Wednesday, March 12, 2014

The Godless Cosmos

Cosmos, Fox’s reboot of science popularizer Carl Sagan’s famous TV series, kicked off big last weekend, appearing on 220 networks in 181 countries, with an introduction by President Obama, no less. [I previously wrote about the series here] Beforehand, The Hollywood Reporter’s Tim Goodman wrote a review in which he praised the primetime science program as “amazingly bold. Why? Because science is godless. And the United States is a strongly religious country.” Comments like that highlight an unfortunately false division in the culture today between science and faith.

When the original Cosmos aired 33 years ago, the atheist Sagan didn’t go out of his way to alienate believers. But we live in very polarized times, so in the new version, “there’s no debate… at all about science vs. religion,” as Goodman put it; in fact, it “is pretty damning about religion and the Catholic Church in particular.”

This “conflict theory” – that religion and science are incompatible means of knowing the universe – is by no means held by the majority of historians or scientists today but unfortunately is held by the show’s producer, Family Guy creator Seth MacFarlane, and its host, Neil deGrasse Tyson [I have previously written about Tyson for Acculturated as well].

In a Vulture piece that originally appeared in New York magazine, Matt Zoller Seitz elaborates: “The new Cosmos makes it clear that the war [between science and religion] is still going on, and that this series is determined to be on the right side of it, by painting organized religion as an irrelevant and intellectually discredited means of understanding factual reality.”

Among the media and pop culture in general, the assumption is that religion = willful ignorance. Believers are caricatured as intolerant science-deniers clinging to their inbred ways and their snake-handling rituals. This reveals much more about the ignorance (if not outright bigotry) of their critics themselves than it does about the believers.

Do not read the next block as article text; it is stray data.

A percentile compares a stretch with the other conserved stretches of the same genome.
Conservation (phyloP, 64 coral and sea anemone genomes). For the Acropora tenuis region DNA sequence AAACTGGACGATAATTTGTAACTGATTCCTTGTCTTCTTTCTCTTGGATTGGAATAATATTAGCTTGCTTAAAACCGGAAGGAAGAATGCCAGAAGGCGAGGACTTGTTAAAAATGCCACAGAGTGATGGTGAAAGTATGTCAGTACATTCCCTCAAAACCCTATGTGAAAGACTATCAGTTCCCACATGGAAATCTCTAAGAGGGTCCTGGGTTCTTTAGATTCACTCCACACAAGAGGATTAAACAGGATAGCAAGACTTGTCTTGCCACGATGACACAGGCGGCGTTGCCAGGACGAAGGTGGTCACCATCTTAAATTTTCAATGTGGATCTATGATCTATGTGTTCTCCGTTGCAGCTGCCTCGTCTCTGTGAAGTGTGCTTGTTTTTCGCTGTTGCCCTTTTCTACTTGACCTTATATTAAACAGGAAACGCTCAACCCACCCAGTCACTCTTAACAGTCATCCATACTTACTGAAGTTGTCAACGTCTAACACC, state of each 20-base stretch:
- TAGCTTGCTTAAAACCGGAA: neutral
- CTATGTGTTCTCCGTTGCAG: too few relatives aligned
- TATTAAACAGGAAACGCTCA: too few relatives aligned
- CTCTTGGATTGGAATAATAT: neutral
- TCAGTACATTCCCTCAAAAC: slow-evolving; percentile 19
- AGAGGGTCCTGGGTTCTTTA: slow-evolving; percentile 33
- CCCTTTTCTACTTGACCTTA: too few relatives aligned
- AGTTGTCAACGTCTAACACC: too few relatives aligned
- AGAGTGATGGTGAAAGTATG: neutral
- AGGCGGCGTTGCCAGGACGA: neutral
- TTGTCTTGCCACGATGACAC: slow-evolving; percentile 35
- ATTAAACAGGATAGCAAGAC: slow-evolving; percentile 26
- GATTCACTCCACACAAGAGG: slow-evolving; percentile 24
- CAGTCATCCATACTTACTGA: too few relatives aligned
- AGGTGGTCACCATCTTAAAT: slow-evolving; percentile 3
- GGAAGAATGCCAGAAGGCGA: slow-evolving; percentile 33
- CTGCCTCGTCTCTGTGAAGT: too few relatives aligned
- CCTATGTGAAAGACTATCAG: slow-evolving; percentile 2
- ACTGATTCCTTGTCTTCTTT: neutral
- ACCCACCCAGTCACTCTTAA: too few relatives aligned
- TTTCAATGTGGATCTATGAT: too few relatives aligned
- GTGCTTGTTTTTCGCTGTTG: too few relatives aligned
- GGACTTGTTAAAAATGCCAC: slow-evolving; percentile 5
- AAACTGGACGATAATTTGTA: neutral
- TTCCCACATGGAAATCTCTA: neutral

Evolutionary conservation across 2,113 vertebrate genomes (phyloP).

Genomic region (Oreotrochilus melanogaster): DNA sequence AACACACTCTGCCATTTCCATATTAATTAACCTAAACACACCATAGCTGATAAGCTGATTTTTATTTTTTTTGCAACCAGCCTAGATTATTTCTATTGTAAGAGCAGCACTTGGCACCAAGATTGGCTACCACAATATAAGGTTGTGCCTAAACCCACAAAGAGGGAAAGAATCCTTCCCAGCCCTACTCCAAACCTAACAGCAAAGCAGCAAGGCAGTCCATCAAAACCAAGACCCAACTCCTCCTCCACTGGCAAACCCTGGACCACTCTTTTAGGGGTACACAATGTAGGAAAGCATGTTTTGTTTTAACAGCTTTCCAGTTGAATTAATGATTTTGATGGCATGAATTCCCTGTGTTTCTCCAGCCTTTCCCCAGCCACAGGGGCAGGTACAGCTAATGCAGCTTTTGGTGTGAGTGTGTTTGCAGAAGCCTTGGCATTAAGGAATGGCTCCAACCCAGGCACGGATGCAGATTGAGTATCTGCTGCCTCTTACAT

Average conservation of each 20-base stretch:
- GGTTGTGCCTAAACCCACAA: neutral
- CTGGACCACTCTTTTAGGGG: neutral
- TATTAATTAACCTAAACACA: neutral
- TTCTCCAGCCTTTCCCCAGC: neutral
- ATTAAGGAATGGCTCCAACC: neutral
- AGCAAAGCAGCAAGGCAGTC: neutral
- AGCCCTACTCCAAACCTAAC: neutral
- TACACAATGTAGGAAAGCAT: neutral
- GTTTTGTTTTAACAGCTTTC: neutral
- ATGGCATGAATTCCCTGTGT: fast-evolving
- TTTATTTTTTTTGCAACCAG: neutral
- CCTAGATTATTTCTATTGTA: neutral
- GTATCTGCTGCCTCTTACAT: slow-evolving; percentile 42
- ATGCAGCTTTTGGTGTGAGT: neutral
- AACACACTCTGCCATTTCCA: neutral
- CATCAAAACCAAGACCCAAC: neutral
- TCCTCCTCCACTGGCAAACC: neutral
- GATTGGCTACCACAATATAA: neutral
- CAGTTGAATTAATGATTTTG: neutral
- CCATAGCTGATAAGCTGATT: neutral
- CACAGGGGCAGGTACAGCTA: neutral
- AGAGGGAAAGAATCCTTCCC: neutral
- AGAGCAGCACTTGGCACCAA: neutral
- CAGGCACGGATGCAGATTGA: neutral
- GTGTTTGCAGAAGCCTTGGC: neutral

When Goodman, for example, claims that “science is godless” and that the new Cosmos won’t be appreciated by “a whole lot of people who don't understand science or don't want to try to understand it based on their religious beliefs,” it is clear that he is the one who doesn’t understand science, its history, or Christian theology.

While there may be fundamentalists who cling to unscientific notions about the age of the earth, there is no inherent conflict between science and religion. Indeed, Christian theology, which holds that God intended us to understand Him and the natural order through the rigorous application of our intellect, lies at the very heart of the scientific process.

This is far too big a topic to cover in full here, so allow me to quote a quick summation from Rodney Stark’s The Victory of Reason: How Christianity Led to Freedom, Capitalism, and Western Success:

While the other world religions emphasized mystery and intuition, Christianity alone embraced reason and logic as the primary guide to religious truth… The success of the West, including the rise of science, rested entirely on religious foundations, and the people who brought it about were devout Christians.

But what about the Inquisition? What about the torture and execution of Giordano Bruno, as depicted in the Cosmos premiere? Hasn’t the church at times been guilty of violently suppressing uncomfortable scientific truths? Of course. Human history is one long struggle out of barbarism and ignorance to enlightenment, right up to the present (and that concept of history as progressive and linear is a Christian one, by the way). The history of the Church is no different. That’s not to excuse it, only to put it in the context of its time.

It’s a shame that a series that will have such an impact on the popularization of science will unnecessarily seek to drive a wedge between science and faith. “Science gives us the power to see whatever our senses cannot,” Tyson says at one point. Of course it does – just as faith gives us the power to see what science cannot.

(This article originally appeared here on Acculturated, 3/10/14)